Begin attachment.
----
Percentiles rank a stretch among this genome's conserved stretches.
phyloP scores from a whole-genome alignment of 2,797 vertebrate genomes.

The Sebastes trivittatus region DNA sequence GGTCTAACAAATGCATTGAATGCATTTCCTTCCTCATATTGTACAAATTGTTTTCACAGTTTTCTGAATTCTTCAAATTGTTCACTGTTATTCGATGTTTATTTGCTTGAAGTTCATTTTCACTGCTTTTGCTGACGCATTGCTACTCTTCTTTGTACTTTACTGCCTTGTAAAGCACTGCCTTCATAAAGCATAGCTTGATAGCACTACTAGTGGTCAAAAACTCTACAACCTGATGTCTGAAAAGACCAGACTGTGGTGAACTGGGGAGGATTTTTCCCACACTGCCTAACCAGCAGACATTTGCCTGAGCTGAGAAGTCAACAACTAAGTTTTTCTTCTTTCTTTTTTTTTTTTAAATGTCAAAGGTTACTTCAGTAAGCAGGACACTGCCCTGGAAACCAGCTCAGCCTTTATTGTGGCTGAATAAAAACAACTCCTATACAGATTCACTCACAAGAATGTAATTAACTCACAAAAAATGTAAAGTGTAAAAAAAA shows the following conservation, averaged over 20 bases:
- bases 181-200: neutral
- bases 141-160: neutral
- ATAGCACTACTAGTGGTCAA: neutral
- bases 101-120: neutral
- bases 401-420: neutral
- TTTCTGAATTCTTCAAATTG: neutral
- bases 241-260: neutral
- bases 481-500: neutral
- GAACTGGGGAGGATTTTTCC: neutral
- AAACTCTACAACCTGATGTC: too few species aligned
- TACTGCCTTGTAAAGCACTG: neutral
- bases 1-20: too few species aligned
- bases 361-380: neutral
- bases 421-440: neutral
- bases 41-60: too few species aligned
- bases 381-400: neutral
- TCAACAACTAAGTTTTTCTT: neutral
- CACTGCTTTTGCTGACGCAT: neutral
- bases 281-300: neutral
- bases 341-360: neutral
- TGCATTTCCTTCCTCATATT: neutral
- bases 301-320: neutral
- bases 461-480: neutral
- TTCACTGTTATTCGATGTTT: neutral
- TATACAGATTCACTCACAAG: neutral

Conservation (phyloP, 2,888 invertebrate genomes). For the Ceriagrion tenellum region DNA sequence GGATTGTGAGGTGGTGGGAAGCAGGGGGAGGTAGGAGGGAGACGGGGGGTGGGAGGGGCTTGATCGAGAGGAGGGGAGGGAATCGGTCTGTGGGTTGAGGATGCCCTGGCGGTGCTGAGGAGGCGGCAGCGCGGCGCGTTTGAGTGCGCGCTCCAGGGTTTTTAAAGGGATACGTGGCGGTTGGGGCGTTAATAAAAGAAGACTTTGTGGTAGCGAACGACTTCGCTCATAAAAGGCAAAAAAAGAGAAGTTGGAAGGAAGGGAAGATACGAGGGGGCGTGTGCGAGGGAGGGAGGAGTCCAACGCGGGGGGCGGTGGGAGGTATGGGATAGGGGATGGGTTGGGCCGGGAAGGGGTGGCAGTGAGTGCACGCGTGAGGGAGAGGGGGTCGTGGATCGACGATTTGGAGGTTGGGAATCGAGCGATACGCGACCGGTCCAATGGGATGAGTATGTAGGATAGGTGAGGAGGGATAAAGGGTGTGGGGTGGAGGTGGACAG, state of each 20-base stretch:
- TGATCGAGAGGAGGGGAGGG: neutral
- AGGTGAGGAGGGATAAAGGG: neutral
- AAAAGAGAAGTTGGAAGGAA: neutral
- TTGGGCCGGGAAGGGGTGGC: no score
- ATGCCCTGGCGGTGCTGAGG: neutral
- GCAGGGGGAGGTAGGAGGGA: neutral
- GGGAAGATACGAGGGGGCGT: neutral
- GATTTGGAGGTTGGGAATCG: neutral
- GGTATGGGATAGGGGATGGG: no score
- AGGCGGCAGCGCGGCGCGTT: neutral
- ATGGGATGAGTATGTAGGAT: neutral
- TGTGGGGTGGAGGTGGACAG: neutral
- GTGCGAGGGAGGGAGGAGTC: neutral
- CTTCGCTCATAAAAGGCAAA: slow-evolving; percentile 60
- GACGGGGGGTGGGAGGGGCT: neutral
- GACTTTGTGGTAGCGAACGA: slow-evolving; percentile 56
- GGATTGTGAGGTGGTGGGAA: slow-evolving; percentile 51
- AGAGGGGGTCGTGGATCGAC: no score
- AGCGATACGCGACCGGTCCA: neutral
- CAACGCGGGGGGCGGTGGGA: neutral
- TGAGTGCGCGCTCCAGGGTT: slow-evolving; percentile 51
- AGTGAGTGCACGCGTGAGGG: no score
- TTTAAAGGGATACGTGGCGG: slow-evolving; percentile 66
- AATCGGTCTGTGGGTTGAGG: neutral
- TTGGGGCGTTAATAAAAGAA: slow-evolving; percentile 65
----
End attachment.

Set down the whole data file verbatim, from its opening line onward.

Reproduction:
Percentiles rank a stretch among this genome's conserved stretches.
phyloP scores from a whole-genome alignment of 2,797 vertebrate genomes.

The Sebastes trivittatus region DNA sequence GGTCTAACAAATGCATTGAATGCATTTCCTTCCTCATATTGTACAAATTGTTTTCACAGTTTTCTGAATTCTTCAAATTGTTCACTGTTATTCGATGTTTATTTGCTTGAAGTTCATTTTCACTGCTTTTGCTGACGCATTGCTACTCTTCTTTGTACTTTACTGCCTTGTAAAGCACTGCCTTCATAAAGCATAGCTTGATAGCACTACTAGTGGTCAAAAACTCTACAACCTGATGTCTGAAAAGACCAGACTGTGGTGAACTGGGGAGGATTTTTCCCACACTGCCTAACCAGCAGACATTTGCCTGAGCTGAGAAGTCAACAACTAAGTTTTTCTTCTTTCTTTTTTTTTTTTAAATGTCAAAGGTTACTTCAGTAAGCAGGACACTGCCCTGGAAACCAGCTCAGCCTTTATTGTGGCTGAATAAAAACAACTCCTATACAGATTCACTCACAAGAATGTAATTAACTCACAAAAAATGTAAAGTGTAAAAAAAA shows the following conservation, averaged over 20 bases:
- bases 181-200: neutral
- bases 141-160: neutral
- ATAGCACTACTAGTGGTCAA: neutral
- bases 101-120: neutral
- bases 401-420: neutral
- TTTCTGAATTCTTCAAATTG: neutral
- bases 241-260: neutral
- bases 481-500: neutral
- GAACTGGGGAGGATTTTTCC: neutral
- AAACTCTACAACCTGATGTC: too few species aligned
- TACTGCCTTGTAAAGCACTG: neutral
- bases 1-20: too few species aligned
- bases 361-380: neutral
- bases 421-440: neutral
- bases 41-60: too few species aligned
- bases 381-400: neutral
- TCAACAACTAAGTTTTTCTT: neutral
- CACTGCTTTTGCTGACGCAT: neutral
- bases 281-300: neutral
- bases 341-360: neutral
- TGCATTTCCTTCCTCATATT: neutral
- bases 301-320: neutral
- bases 461-480: neutral
- TTCACTGTTATTCGATGTTT: neutral
- TATACAGATTCACTCACAAG: neutral

Conservation (phyloP, 2,888 invertebrate genomes). For the Ceriagrion tenellum region DNA sequence GGATTGTGAGGTGGTGGGAAGCAGGGGGAGGTAGGAGGGAGACGGGGGGTGGGAGGGGCTTGATCGAGAGGAGGGGAGGGAATCGGTCTGTGGGTTGAGGATGCCCTGGCGGTGCTGAGGAGGCGGCAGCGCGGCGCGTTTGAGTGCGCGCTCCAGGGTTTTTAAAGGGATACGTGGCGGTTGGGGCGTTAATAAAAGAAGACTTTGTGGTAGCGAACGACTTCGCTCATAAAAGGCAAAAAAAGAGAAGTTGGAAGGAAGGGAAGATACGAGGGGGCGTGTGCGAGGGAGGGAGGAGTCCAACGCGGGGGGCGGTGGGAGGTATGGGATAGGGGATGGGTTGGGCCGGGAAGGGGTGGCAGTGAGTGCACGCGTGAGGGAGAGGGGGTCGTGGATCGACGATTTGGAGGTTGGGAATCGAGCGATACGCGACCGGTCCAATGGGATGAGTATGTAGGATAGGTGAGGAGGGATAAAGGGTGTGGGGTGGAGGTGGACAG, state of each 20-base stretch:
- TGATCGAGAGGAGGGGAGGG: neutral
- AGGTGAGGAGGGATAAAGGG: neutral
- AAAAGAGAAGTTGGAAGGAA: neutral
- TTGGGCCGGGAAGGGGTGGC: no score
- ATGCCCTGGCGGTGCTGAGG: neutral
- GCAGGGGGAGGTAGGAGGGA: neutral
- GGGAAGATACGAGGGGGCGT: neutral
- GATTTGGAGGTTGGGAATCG: neutral
- GGTATGGGATAGGGGATGGG: no score
- AGGCGGCAGCGCGGCGCGTT: neutral
- ATGGGATGAGTATGTAGGAT: neutral
- TGTGGGGTGGAGGTGGACAG: neutral
- GTGCGAGGGAGGGAGGAGTC: neutral
- CTTCGCTCATAAAAGGCAAA: slow-evolving; percentile 60
- GACGGGGGGTGGGAGGGGCT: neutral
- GACTTTGTGGTAGCGAACGA: slow-evolving; percentile 56
- GGATTGTGAGGTGGTGGGAA: slow-evolving; percentile 51
- AGAGGGGGTCGTGGATCGAC: no score
- AGCGATACGCGACCGGTCCA: neutral
- CAACGCGGGGGGCGGTGGGA: neutral
- TGAGTGCGCGCTCCAGGGTT: slow-evolving; percentile 51
- AGTGAGTGCACGCGTGAGGG: no score
- TTTAAAGGGATACGTGGCGG: slow-evolving; percentile 66
- AATCGGTCTGTGGGTTGAGG: neutral
- TTGGGGCGTTAATAAAAGAA: slow-evolving; percentile 65